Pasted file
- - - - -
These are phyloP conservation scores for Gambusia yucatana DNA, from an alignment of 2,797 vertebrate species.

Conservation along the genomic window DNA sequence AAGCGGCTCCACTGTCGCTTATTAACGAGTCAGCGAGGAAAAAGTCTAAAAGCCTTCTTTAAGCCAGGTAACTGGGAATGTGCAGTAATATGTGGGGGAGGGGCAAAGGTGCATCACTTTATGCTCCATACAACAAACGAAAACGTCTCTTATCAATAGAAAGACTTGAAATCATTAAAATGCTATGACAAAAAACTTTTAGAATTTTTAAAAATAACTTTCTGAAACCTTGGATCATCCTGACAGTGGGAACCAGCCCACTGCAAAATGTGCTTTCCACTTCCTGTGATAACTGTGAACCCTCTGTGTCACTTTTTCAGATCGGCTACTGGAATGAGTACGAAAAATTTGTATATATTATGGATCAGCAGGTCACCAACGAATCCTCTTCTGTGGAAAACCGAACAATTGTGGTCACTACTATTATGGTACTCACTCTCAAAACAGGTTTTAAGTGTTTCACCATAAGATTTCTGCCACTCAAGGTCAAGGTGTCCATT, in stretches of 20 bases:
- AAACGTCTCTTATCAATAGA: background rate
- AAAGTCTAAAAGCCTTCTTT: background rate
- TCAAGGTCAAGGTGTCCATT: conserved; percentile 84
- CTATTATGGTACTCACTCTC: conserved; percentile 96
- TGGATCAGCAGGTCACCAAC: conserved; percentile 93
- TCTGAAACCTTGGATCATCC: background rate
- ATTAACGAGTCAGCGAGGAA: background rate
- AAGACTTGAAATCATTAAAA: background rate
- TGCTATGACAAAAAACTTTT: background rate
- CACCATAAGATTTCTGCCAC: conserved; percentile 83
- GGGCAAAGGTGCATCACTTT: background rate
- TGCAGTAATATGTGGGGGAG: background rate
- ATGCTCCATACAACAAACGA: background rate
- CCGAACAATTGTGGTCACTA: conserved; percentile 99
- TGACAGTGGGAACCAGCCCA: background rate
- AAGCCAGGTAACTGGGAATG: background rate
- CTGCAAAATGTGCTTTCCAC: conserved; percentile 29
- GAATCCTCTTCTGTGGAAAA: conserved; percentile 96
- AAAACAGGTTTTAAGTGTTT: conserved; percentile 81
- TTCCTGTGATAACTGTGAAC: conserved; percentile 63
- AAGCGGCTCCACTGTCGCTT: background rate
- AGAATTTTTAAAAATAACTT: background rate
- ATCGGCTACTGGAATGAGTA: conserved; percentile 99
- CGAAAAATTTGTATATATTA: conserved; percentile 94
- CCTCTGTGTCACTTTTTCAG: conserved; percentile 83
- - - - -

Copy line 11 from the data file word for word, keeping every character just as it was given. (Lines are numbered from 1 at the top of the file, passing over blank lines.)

- TGCTATGACAAAAAACTTTT: background rate